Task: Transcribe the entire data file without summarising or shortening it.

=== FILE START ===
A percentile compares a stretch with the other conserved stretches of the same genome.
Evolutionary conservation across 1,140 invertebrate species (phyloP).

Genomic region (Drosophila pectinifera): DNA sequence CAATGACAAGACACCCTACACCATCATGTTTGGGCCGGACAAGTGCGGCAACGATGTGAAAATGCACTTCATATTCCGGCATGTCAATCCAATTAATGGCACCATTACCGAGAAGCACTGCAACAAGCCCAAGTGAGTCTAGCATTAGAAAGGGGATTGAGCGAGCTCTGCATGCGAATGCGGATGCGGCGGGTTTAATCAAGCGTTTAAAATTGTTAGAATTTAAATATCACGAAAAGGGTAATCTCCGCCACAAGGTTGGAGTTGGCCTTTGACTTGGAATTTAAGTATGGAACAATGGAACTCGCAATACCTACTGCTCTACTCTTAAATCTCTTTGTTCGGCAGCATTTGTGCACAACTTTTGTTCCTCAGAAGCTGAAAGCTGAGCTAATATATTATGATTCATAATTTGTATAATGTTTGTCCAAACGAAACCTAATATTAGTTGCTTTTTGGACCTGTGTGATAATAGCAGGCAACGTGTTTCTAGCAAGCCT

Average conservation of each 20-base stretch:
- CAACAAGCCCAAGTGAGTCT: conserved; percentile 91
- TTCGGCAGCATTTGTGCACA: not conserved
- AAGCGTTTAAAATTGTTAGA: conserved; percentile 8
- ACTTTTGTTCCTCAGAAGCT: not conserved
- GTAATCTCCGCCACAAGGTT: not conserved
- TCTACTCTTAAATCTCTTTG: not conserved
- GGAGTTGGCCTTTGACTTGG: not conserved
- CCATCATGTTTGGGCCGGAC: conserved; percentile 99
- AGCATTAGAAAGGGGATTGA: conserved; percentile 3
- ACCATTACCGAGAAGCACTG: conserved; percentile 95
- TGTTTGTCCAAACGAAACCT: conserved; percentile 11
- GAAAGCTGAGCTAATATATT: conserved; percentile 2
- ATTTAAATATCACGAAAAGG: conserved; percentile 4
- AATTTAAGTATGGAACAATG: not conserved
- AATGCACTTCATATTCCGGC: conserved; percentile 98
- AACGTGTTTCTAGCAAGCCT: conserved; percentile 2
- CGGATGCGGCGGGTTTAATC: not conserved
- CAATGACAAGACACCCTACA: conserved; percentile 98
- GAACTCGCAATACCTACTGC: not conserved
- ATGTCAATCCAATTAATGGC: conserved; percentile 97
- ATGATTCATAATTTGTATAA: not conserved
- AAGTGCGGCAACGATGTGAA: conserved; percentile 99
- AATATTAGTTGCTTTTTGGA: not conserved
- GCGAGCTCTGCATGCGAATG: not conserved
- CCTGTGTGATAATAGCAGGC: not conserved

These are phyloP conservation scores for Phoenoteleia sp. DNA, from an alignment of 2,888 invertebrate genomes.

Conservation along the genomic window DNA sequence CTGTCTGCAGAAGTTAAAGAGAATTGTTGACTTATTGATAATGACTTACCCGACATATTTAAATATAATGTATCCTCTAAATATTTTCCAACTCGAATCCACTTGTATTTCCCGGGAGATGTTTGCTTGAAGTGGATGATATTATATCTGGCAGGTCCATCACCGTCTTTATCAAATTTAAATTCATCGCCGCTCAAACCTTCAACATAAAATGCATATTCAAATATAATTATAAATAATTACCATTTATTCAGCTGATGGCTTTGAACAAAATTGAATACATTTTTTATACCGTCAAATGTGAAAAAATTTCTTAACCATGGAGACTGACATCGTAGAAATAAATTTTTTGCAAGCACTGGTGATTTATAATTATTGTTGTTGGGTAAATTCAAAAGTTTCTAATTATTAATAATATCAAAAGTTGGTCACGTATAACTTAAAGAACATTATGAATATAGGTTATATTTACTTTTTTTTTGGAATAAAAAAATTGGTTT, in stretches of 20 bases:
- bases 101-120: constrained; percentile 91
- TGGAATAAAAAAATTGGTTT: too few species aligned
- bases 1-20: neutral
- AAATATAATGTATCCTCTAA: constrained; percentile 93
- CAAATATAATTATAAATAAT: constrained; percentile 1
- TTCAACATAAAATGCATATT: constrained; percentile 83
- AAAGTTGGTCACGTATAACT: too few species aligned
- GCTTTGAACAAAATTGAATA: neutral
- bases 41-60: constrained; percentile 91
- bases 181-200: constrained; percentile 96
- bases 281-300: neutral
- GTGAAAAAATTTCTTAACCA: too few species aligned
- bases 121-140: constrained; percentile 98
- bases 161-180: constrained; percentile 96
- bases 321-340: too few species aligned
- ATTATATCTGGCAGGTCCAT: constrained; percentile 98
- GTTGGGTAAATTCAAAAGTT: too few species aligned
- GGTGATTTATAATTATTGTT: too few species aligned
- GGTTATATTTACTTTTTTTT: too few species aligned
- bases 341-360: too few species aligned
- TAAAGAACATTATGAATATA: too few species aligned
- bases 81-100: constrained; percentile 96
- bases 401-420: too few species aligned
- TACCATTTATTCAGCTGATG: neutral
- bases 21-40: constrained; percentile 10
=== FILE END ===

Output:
A percentile compares a stretch with the other conserved stretches of the same genome.
Evolutionary conservation across 1,140 invertebrate species (phyloP).

Genomic region (Drosophila pectinifera): DNA sequence CAATGACAAGACACCCTACACCATCATGTTTGGGCCGGACAAGTGCGGCAACGATGTGAAAATGCACTTCATATTCCGGCATGTCAATCCAATTAATGGCACCATTACCGAGAAGCACTGCAACAAGCCCAAGTGAGTCTAGCATTAGAAAGGGGATTGAGCGAGCTCTGCATGCGAATGCGGATGCGGCGGGTTTAATCAAGCGTTTAAAATTGTTAGAATTTAAATATCACGAAAAGGGTAATCTCCGCCACAAGGTTGGAGTTGGCCTTTGACTTGGAATTTAAGTATGGAACAATGGAACTCGCAATACCTACTGCTCTACTCTTAAATCTCTTTGTTCGGCAGCATTTGTGCACAACTTTTGTTCCTCAGAAGCTGAAAGCTGAGCTAATATATTATGATTCATAATTTGTATAATGTTTGTCCAAACGAAACCTAATATTAGTTGCTTTTTGGACCTGTGTGATAATAGCAGGCAACGTGTTTCTAGCAAGCCT

Average conservation of each 20-base stretch:
- CAACAAGCCCAAGTGAGTCT: conserved; percentile 91
- TTCGGCAGCATTTGTGCACA: not conserved
- AAGCGTTTAAAATTGTTAGA: conserved; percentile 8
- ACTTTTGTTCCTCAGAAGCT: not conserved
- GTAATCTCCGCCACAAGGTT: not conserved
- TCTACTCTTAAATCTCTTTG: not conserved
- GGAGTTGGCCTTTGACTTGG: not conserved
- CCATCATGTTTGGGCCGGAC: conserved; percentile 99
- AGCATTAGAAAGGGGATTGA: conserved; percentile 3
- ACCATTACCGAGAAGCACTG: conserved; percentile 95
- TGTTTGTCCAAACGAAACCT: conserved; percentile 11
- GAAAGCTGAGCTAATATATT: conserved; percentile 2
- ATTTAAATATCACGAAAAGG: conserved; percentile 4
- AATTTAAGTATGGAACAATG: not conserved
- AATGCACTTCATATTCCGGC: conserved; percentile 98
- AACGTGTTTCTAGCAAGCCT: conserved; percentile 2
- CGGATGCGGCGGGTTTAATC: not conserved
- CAATGACAAGACACCCTACA: conserved; percentile 98
- GAACTCGCAATACCTACTGC: not conserved
- ATGTCAATCCAATTAATGGC: conserved; percentile 97
- ATGATTCATAATTTGTATAA: not conserved
- AAGTGCGGCAACGATGTGAA: conserved; percentile 99
- AATATTAGTTGCTTTTTGGA: not conserved
- GCGAGCTCTGCATGCGAATG: not conserved
- CCTGTGTGATAATAGCAGGC: not conserved

These are phyloP conservation scores for Phoenoteleia sp. DNA, from an alignment of 2,888 invertebrate genomes.

Conservation along the genomic window DNA sequence CTGTCTGCAGAAGTTAAAGAGAATTGTTGACTTATTGATAATGACTTACCCGACATATTTAAATATAATGTATCCTCTAAATATTTTCCAACTCGAATCCACTTGTATTTCCCGGGAGATGTTTGCTTGAAGTGGATGATATTATATCTGGCAGGTCCATCACCGTCTTTATCAAATTTAAATTCATCGCCGCTCAAACCTTCAACATAAAATGCATATTCAAATATAATTATAAATAATTACCATTTATTCAGCTGATGGCTTTGAACAAAATTGAATACATTTTTTATACCGTCAAATGTGAAAAAATTTCTTAACCATGGAGACTGACATCGTAGAAATAAATTTTTTGCAAGCACTGGTGATTTATAATTATTGTTGTTGGGTAAATTCAAAAGTTTCTAATTATTAATAATATCAAAAGTTGGTCACGTATAACTTAAAGAACATTATGAATATAGGTTATATTTACTTTTTTTTTGGAATAAAAAAATTGGTTT, in stretches of 20 bases:
- bases 101-120: constrained; percentile 91
- TGGAATAAAAAAATTGGTTT: too few species aligned
- bases 1-20: neutral
- AAATATAATGTATCCTCTAA: constrained; percentile 93
- CAAATATAATTATAAATAAT: constrained; percentile 1
- TTCAACATAAAATGCATATT: constrained; percentile 83
- AAAGTTGGTCACGTATAACT: too few species aligned
- GCTTTGAACAAAATTGAATA: neutral
- bases 41-60: constrained; percentile 91
- bases 181-200: constrained; percentile 96
- bases 281-300: neutral
- GTGAAAAAATTTCTTAACCA: too few species aligned
- bases 121-140: constrained; percentile 98
- bases 161-180: constrained; percentile 96
- bases 321-340: too few species aligned
- ATTATATCTGGCAGGTCCAT: constrained; percentile 98
- GTTGGGTAAATTCAAAAGTT: too few species aligned
- GGTGATTTATAATTATTGTT: too few species aligned
- GGTTATATTTACTTTTTTTT: too few species aligned
- bases 341-360: too few species aligned
- TAAAGAACATTATGAATATA: too few species aligned
- bases 81-100: constrained; percentile 96
- bases 401-420: too few species aligned
- TACCATTTATTCAGCTGATG: neutral
- bases 21-40: constrained; percentile 10